Last week, three of my sisters and I were having a discussion about our various savings strategies—one of them has begun using an app to make automatic deposits into her savings account—when my middle sister said, laughing a little, “I realized that my brain thinks cash is free money.”
Our sister who saves compulsively and has a cash jar with almost $150 in it squawked at her comment, but myself and the fourth sister agreed that we know what she meant: cash monies have already left our bank accounts and thus, our financial reckonings. With a little more discussion, we started using the word “real” instead—cash doesn’t feel like real money. Buying things with it means we aren’t touching, the money we need available in our bank accounts when we wave our plastic cards or click a digital button. The physical twenty-dollar-bill floating around my purse doesn’t have the same power. Real money is imaginary.
In my opinion, the rise of cryptocurrency only proves that my sisters and I aren’t alone in this. Cryptocurrency, like cash, only has value because someone says it does; unlike cash, cryptocurrency really only exists in the imagination, because you can’t turn it into something physical. It proves, yet again, that in the modern era money is only worth the value someone places on it.
I would despair at yet another example of how we as a culture have removed ourselves from reality, except that this mindset actually falls in line with Biblical teaching. Money is Caesar’s, earthly treasure rots—we use it to live, but it doesn’t have intrinsic value. Money will fall away with everything else when all things are made new. The only created thing we know will last in the world to come is people.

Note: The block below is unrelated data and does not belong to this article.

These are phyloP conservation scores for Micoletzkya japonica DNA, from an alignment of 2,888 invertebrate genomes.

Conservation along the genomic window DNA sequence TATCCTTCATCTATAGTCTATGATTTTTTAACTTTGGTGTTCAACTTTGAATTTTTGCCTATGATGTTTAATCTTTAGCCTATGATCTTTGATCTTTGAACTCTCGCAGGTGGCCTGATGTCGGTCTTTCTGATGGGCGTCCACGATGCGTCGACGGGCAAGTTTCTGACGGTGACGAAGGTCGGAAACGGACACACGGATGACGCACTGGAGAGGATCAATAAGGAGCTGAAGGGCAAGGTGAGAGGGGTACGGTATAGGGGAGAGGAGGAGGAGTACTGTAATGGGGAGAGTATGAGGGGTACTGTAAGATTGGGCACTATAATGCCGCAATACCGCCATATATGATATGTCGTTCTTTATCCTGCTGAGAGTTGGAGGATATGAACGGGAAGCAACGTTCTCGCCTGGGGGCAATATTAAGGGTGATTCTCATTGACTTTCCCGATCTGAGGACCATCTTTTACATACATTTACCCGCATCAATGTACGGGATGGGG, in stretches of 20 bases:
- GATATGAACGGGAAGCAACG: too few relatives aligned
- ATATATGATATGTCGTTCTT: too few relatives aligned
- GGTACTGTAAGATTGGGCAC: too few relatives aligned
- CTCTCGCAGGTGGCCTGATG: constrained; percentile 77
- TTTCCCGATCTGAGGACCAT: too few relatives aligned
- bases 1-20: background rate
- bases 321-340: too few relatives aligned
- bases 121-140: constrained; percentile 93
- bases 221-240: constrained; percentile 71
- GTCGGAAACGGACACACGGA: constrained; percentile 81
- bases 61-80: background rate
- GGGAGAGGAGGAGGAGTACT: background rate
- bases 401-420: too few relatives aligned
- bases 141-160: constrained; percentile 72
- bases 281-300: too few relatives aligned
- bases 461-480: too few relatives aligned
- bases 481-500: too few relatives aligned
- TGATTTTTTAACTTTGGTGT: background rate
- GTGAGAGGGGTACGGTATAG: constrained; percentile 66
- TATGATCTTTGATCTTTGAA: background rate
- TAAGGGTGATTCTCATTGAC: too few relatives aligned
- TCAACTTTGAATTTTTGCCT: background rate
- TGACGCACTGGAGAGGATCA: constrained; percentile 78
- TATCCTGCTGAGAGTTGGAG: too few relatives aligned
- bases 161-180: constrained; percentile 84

Money’s buying power can provide for our needs, but even those are finite. The rest may as well be coins in the couch cushions. Keeping it for no reason but to watch our bank accounts grow has no purpose; turning it into physical goods will do us no good in the end. The only way to give money a real, lasting value is to use it for others.
With this mindset, it becomes much easier to loosen the tight grips holding our wallets shut. If the choice is “keep fifty dollars in my bank account” or “send my grandma flowers for her birthday,” the choice is obvious. If the choice is “let that three bucks sit in my cupholder” or “give it to the man on the corner”, the choice is clear. If the choice is “leave that stimulus check in the bank to draw interest” or “give that stimulus check to my church’s helps ministry,” the choice is no choice at all!
It makes me feel comfortable to have a plump bank account, but the truth is that all that imaginary money will just sit there until, maybe, at some point, I need it. Far better to turn it into blessings for other people, making it “real” by giving it an eternal value in ways both big and small.